In his monthly column, retired airtight technician Trevor Clark gives his advice on how to cut energy costs through heating efficiency.

No matter which heating we use there are unavoidable inefficiencies (losses) as a result of the equipment or processes involved in generating the energy.

The efficiency of the energy generation equipment must be considered when considering how much ‘Energy Input’ is required.

This is generally more than the amount of energy actually required, it’s the amount as a consumer you pay the utility company, and includes the energy losses within the equipment.

Say your boiler is rated for 10 kilowatt output, but it is only 90% efficient, this means that to get the 10kW (100%) of the rated energy it needs to input 110% to cover the energy losses. Put another way the energy input is 11 kW, and while you pay 20 pence per kW - £2.20 for £2.00 actual energy to heat the building.

A type of renewable heating is the use of heat pumps. Heat pumps don’t generate heat; they move energy from a low value and increase this energy value by between 200 and 500%.

Generally for the same energy output of 10 kW, we only need to input 4 kW of energy at 20 pence - paying £0.80 for the same 10kW of energy at 250% efficiency.

There are only three basic types of heat pump:

1. Air 2 Air AKA mini-split air conditioner: although called an AC unit it does not fully condition the air - they are correctly termed as ‘comfort coolers’ or heaters when fitted with a ‘reversing valve’. These supply heating or cooling air flow and need a separate unit to store hot water - using a smaller version of option two ‘Air2Water’.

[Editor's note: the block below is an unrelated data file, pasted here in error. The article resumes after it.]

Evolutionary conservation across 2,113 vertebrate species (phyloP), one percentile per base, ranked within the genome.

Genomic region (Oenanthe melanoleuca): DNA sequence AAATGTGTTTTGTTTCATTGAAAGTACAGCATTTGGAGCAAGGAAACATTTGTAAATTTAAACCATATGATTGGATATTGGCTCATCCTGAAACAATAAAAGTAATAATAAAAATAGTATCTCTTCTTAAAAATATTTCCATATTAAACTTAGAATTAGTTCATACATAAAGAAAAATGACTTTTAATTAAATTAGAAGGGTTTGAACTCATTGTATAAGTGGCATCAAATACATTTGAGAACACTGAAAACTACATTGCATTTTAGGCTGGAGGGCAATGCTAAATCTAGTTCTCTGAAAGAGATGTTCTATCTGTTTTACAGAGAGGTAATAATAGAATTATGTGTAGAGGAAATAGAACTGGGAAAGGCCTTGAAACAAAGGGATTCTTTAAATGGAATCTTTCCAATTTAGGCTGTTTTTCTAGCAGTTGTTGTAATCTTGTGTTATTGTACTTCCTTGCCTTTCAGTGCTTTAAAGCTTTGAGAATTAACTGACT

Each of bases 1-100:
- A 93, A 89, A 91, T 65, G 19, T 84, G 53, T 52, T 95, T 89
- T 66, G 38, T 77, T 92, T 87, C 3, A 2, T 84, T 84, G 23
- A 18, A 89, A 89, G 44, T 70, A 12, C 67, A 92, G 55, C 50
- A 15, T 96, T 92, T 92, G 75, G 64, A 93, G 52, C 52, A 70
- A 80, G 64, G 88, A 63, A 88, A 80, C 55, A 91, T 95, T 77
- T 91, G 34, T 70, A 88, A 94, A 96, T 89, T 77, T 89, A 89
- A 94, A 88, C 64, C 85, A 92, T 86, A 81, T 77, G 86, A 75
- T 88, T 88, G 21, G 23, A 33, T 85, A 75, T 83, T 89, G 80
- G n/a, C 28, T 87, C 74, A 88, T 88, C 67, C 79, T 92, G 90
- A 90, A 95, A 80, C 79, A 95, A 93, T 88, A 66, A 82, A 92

2. Air 2 Water AKA air source HP: removes energy from the air and passes it to circulation water for heating inside the house - the most common replacement for fossil fuel boilers.

3. Water 2 Water AKA Ground Source HP: circulates a glycol mixture through a bore hole or loop of pipes buried into the ground. Also can use the energy from rivers or large volumes of water (lakes or sea) directly or via a pipe loop.

When installing these heat pumps, more space may be required for an insulated storage tank that allows hot water to be available ‘instantly’.

The other types of domestic renewable heating systems include ‘direct heating’.

As the name implies, these use electric directly to heat an element for heating air or water on both off peak and full price day rate electricity - such as electric fires, kettles, immersions, fan heaters etc.

There is also ‘off peak storage’ (low temperature) - harking back to the 1960’s when ‘off peak storage heaters’ were popular and electricity was ‘cheap’. Working on the same principle; to use electricity while it is cheaper and storing the energy in a well insulated container for release later when the energy is required.

Finally, there is ‘thermal energy storage’ (high to very high temperature) - where a material collects the energy while it is cheap (off peak) and within a highly insulated ‘box’ and storing it at very high temperatures until it is required.

There are electric thermal energy store units similar in size to existing boilers coming to market that could be direct replacements for a fossil fuel boiler that use cheap off peak electricity to store enough energy to run hot water and central heating system as well as large energy storage tanks that perform a similar function.

There are many new products coming to the market, which have improvements in the insulation to contain the energy and control of release when the energy is required and the storage materials can now be kept at high temperatures without degrading.

It must be said that renewable energy relies on electricity generated by wind and water turbines, hydro fall, sea wave and current, and solar PV other than fossil fuels. It cannot truly be called renewable energy if not.